All liners can be swapped around, and anyone with fit or performance problems should experiment.

  12. justin December 29th, 2006 8:32 am

    In response to someones question about taking up volume, Intuitions take up as much (if not more) volume than Scarpas, but seem to be harder to mold well in my opinion. They also make the stiffest thermo liners out there (as well as some softer ones), which some people find too stiff for touring. Has everyone had the best luck with standing while molding? I have stood and sat during molding, standing obviously recreates the shape of your foot while skinning/skiing better, but I think it might allow the liners to puff up more.

  13. Lou December 29th, 2006 8:46 am

    Thanks for the input Justin.

    I’ve found I have to stand while molding, otherwise my footbed just doesn’t feel right. But I try to stand STILL so I don’t wriggle my foot around and pack out the liner. Other than whacking my boot heel on the floor a few times to seat my heel.

  14. Jan Wellford December 29th, 2006 7:36 pm

    Lou, this is a great post, and awesome comments from everyone else too. Time to start experimenting. One question Lou: by “slowed down a bit” when removing the liner from the oven, do you mean just a few second, or more like a minute, or even more? I’ve noticed that even 10 or 15 extra seconds seems to make the liner stiffer before shoving it in the boot, but was wondering how long you were waiting in your successful trials?

    Also, I’ll second Justin’s experience with Intuitions. We used to use Intuitions in mountaineering boots, and they were definitely stiffer and harder to mold properly than the Scarpa low liners we use now.

  15. Lou December 29th, 2006 7:44 pm

    Hi Jan,
    I mean a few seconds. Just staying on the good side of panic mode (grin).

  16. Darin January 4th, 2007 10:24 pm

    Hi Lou. First, I think you’re site is awesome. Lots of good info for newbies. Just wanted to say that I followed your molding instructions and it worked out great, and I’ll be the first to tell you that I’m not the smartest guy around. I don’t know how it could have been easier. Without your instructions, I would have been lost. Newbies should be comfortable following your instructions. By the way, I used a standard cooking oven with the wood and tinfoil with no issues.

  17. Luc Bernier February 12th, 2007 9:11 am

    Hello Lou, thanks for the help you give to backcountry skiers.
    I had to order boots by mail. 26.5 Scarpa spirit. I’m used to thight fitting alpine boots size 26 . I feel my new boots not to be thight enough. I’m affraid they even get loose after they pack out. I’ve not molded the boots yet. What shoul I do ;return the boots or thermo-form them.
    Thanks !

  18. Lou February 12th, 2007 11:13 am

    Hi Luc, first, I’d call customer service where you bought the boots, and see if the Scarpa shell for 26.5 is the same as 26. If that’s the case, go ahead and mold the liners. Most people do better if they get their touring boots a half size or so larger than their alpine boots, and mold with room in front of the toes, but snug around ankle and forefoot.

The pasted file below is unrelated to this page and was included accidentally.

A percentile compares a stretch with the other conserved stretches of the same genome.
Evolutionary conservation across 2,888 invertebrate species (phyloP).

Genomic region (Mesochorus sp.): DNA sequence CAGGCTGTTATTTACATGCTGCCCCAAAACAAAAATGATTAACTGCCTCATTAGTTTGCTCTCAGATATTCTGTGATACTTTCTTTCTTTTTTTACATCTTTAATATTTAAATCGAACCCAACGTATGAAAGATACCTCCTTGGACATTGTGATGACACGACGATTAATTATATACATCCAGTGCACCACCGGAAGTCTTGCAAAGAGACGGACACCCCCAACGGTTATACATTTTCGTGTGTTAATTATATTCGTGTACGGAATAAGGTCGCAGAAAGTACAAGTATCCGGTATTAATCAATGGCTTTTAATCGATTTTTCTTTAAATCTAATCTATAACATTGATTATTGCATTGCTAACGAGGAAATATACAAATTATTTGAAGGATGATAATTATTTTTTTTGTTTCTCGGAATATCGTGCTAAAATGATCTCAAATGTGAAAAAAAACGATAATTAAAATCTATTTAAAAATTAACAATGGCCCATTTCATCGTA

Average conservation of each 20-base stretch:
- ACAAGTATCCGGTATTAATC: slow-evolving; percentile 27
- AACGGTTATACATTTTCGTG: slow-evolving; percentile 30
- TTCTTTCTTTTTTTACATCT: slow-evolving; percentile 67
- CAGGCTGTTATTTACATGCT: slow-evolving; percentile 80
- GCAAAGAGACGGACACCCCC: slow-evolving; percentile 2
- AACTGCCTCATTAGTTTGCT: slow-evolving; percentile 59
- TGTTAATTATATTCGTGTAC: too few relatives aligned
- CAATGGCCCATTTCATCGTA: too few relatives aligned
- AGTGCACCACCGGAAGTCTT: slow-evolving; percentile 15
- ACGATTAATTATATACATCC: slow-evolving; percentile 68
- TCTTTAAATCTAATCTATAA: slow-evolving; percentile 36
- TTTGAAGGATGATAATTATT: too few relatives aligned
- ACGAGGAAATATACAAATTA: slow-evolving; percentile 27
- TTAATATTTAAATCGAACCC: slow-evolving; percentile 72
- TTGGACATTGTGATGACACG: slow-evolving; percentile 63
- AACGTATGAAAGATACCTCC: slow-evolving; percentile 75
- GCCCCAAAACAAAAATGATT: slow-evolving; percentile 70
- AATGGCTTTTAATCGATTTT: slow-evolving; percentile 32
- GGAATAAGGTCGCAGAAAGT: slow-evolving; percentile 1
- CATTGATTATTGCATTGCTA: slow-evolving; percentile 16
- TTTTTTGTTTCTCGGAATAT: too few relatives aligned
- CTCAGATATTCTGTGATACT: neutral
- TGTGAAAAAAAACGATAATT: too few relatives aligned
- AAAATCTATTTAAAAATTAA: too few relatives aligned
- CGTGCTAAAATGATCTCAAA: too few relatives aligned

If the Scarpa shell break means your size 26.5 is next shell size up from 26, then you may need to return the boots and mold a 26 for a snug fit.

    If you need boots that keep your toes warm, such as for touring in Colorado, Montana, Wyoming, etc. you need to be careful not to mold the toe area too small.

  19. Luc Bernier February 13th, 2007 11:39 am

    Thanks Lou, I ordered a 26 which is a smaller shell. I’ll see.
    Can I get a more snug fit after thermo-molding (using your method )or will it make the boot necessarily bigger ?
    Since I’m in Canada, I have to be carefull about the cold.
    I use to have Garmont Dynamite 26.5 wich were too thight.
    Thanks !

  20. Ken Gross May 9th, 2007 1:49 pm

    Hey Lou,

    Couple quick questions for you: When you pull the liner out of the oven, do you first put your footbed into it and then your foot in the liner, and then foot+Liner into Shell? Could you elaborate on your toe cap? In your post it sounds like you are just wrapping a little bit of duct tape around your toes. Thanks!

  21. Lou May 9th, 2007 2:02 pm

    Hi Ken, yeah, you put the footbed in the liner, then your foot in the liner, then foot/liner into shell. Use some talc powder to help it slip in. Another method is to put your foot and footbed inside a woman’s stocking before insertion into liner. Experiment.

    For toes we’re using duct tape, then a couple of toe sections we cut out of old socks.

    ‘best, Lou

  22. Ken Gross May 10th, 2007 2:25 pm

    Hi Lou,
    Thanks for the clarification! I’ll give it a go! Got some funny looks at the Target in Silverthorne when I bought a pair of pantyhose! :) I am going to Janets tommorow for a couple nights, and I’ll be skining up in my newly molded thermoliners!! Have a great weekend!